It can be argued that they peaked far beyond realistic expectations early on and their standard was never attainable over 34 games, but considering they found themselves neck and neck with Ajax despite playing just eight of their first eighteen games at home, it wasn’t unreasonable to expect them to forge a strong title challenge.

Cynics may be inclined to agree with Jordania’s outrageous and unfounded claims of intrusion from ‘London’; that Vitesse were told they would not be allowed to qualify for UEFA competition as issues over ownership could develop, but even the most superficial investigation into the club’s structure would reveal that a rather pathetic argument. Instead, their collapse can be deconstructed in a relatively logical manner.

Piazon lost a few of his compatriots during the winter break with Jonathan Reis, Alex and Anderson all leaving the playing squad and physio Eduardo Santos jetting off to Russia, and suddenly finding himself alone it’s not unreasonable to believe his form was affected for the worse. Van Aanholt’s game still lacks something defensively and in a struggling team (and with an out-of-sorts Piazon ahead of him on the pitch) his flaws are more easily exposed, and whilst Atsu and Traore had more plusses than minuses, they couldn’t compensate for the inconsistencies elsewhere, especially at the back.

Piazon wasn’t even retained for the European playoff against Groningen, instead being allowed to leave ahead of Brazil’s participation in the Toulon Tournament, and they were given a hiding by the Green and White Army, crashing 5-1 on aggregate to leave them with no continental football next season.

Over in Breda, giant Croatian forward Perica joined NAC after being signed from NK Zadar in August, eschewing a path to Vitesse because of the favourable language connection with manager Nebosja Gudelj and his assistant Marino Pusic. Utilised as a super-sub for almost every match, he proved effective enough to provide half a dozen goals, many of which earned important points.

Cuevas dropped down into the second tier after escaping Arnhem and tried to help FC Eindhoven in their bid for promotion. He was a regular feature at left-back and scored his first goal in senior European football but had a tough learning curve at times and both his and Eindhoven’s season ended in playoff despair.

What’s Next?

Most of the Vitesse crew have already offered some insight into their plans for next season. Atsu would be happy to return to the scene despite also holding interest in undertaking a tougher challenge elsewhere, having expressed concern about fitting into a new club with a different style of football to that which suits him. The argument against a second year in Arnhem is that he’s pretty much done what he can there and runs the risk of standing still by not testing himself.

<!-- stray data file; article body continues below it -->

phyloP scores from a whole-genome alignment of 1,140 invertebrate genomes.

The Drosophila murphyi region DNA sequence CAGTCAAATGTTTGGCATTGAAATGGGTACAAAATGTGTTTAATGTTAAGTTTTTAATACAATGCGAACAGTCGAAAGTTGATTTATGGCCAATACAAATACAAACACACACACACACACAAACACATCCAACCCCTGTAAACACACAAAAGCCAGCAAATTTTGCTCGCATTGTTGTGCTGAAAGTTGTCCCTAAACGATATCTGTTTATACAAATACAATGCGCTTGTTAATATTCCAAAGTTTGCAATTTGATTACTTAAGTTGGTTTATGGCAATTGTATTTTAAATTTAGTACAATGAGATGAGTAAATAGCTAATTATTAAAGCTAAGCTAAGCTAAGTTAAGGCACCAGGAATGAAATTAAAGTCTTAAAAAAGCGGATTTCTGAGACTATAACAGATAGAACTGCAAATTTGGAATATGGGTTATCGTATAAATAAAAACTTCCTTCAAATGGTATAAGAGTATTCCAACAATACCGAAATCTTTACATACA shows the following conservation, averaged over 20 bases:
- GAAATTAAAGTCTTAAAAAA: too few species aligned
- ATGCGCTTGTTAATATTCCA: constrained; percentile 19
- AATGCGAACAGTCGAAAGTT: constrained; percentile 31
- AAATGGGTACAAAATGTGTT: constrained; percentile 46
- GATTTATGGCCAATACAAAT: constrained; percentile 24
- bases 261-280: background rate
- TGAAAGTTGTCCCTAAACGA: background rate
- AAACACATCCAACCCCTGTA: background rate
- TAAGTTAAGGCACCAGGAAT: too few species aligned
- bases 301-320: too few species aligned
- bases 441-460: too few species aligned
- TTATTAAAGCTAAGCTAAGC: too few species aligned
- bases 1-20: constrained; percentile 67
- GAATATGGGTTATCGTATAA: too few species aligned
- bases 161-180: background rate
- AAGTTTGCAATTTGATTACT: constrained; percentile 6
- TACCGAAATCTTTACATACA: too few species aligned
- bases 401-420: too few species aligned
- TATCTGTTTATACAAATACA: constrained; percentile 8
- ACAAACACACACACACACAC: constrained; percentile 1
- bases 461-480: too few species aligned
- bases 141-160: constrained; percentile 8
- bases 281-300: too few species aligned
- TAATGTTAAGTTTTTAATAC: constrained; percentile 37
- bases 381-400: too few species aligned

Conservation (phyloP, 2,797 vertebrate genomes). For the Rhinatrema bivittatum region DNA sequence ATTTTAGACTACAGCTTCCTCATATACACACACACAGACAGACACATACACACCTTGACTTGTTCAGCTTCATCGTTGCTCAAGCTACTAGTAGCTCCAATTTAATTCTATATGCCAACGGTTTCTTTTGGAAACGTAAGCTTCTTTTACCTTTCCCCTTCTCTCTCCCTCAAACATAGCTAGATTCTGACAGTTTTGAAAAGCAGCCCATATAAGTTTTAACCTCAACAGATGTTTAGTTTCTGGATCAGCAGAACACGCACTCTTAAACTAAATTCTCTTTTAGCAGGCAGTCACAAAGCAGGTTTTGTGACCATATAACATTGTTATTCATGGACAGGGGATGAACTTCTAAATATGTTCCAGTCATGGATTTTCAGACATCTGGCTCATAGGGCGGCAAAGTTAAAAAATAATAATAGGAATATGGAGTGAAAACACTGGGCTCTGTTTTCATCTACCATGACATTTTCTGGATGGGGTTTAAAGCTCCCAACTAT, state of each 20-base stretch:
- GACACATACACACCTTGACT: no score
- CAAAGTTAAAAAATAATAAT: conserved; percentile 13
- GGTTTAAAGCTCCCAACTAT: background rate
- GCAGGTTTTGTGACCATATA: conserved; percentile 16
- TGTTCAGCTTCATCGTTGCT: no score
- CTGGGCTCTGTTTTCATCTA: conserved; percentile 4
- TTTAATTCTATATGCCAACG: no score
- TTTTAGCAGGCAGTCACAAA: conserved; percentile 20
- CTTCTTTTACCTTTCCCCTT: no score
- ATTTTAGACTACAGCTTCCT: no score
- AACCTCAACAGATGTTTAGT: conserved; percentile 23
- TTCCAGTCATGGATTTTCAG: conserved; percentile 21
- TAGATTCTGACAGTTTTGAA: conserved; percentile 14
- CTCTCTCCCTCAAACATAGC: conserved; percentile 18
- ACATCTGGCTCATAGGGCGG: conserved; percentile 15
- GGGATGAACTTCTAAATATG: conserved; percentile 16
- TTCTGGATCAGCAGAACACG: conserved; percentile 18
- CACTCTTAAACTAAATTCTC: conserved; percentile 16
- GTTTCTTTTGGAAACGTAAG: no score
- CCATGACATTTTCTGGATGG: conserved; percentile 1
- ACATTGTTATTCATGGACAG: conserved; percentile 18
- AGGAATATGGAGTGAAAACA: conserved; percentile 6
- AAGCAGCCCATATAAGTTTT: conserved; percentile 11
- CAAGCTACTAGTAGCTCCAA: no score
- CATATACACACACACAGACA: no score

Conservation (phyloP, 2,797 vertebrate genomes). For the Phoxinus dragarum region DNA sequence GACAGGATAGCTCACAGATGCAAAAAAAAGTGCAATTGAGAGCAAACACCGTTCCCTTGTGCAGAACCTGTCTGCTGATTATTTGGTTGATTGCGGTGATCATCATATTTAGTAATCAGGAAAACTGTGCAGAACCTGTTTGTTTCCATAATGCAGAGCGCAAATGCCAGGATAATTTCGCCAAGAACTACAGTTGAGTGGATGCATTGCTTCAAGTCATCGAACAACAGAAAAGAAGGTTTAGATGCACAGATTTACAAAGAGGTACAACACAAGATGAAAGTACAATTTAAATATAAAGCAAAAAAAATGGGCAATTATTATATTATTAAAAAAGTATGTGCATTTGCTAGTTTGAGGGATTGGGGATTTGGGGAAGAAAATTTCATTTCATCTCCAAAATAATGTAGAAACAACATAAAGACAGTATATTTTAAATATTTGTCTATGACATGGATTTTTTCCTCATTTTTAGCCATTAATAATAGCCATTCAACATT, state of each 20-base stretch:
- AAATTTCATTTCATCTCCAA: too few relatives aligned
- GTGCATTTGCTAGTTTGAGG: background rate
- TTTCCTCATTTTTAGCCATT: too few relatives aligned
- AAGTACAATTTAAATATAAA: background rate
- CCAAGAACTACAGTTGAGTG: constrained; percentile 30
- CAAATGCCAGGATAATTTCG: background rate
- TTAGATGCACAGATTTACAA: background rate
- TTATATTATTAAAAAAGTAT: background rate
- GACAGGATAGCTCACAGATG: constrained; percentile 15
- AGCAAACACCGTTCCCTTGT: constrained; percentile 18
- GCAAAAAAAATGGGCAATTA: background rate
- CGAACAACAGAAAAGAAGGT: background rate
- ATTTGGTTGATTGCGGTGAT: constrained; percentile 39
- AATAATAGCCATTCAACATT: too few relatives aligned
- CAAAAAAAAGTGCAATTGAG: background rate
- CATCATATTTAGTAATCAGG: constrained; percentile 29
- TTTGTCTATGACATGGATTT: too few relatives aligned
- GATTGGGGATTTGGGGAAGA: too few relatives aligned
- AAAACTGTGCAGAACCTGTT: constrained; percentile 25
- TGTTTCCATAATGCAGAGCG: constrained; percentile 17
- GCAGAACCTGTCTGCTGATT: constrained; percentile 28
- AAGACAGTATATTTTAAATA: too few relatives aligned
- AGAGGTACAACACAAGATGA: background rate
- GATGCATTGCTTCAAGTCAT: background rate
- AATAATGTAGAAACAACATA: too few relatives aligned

Piazon’s post-Christmas blues indicate he still requires some seasoning before he can begin contemplating cracking the first team squad in London and has to put together a complete season in 14-15. Arnhem would’ve been fine for him but his goodbyes following a premature departure in the final week of action suggest he’ll be playing elsewhere, perhaps in Italy or Spain. An English move would be well-received were it to guarantee him regular football.

Van Aanholt will join Mourinho’s group for pre-season – although his exact involvement will depend on whether he goes to Brazil with the Netherlands having been named in their preliminary World Cup squad – in a bid to ‘save’ his Chelsea career. He turns 24 in August and although he qualifies as home-grown would need to be registered in the Premier League squad. Anything short of that and he’ll likely seek pastures new on a permanent basis.

Traore is therefore the most likely of the quartet to spend another season in black and yellow. He came along well in his five months there and earned the trust of Bosz the longer things went on. His versatility and performances at centre forward help his chances no end and as he still lacks a UK work permit, a familiar loan home is better than a risk taken elsewhere.

Perica’s name has been linked with a second year in Breda, where he would hopefully become a regular starter, but with Chelsea brass believed to be quite enamoured with his potential, don’t rule his name out of a jaunt over to Vitesse.

Cuevas may follow in the footsteps of Ulises Dávila with a year in Europe under his belt and his South American roots lend themselves well to a spell with a Spanish team.

The futures of Kakuta and Hutchinson will be covered in more detail in the Italian and English reviews as they finished up there but neither can really hold out much hope for a long-term future back in SW6.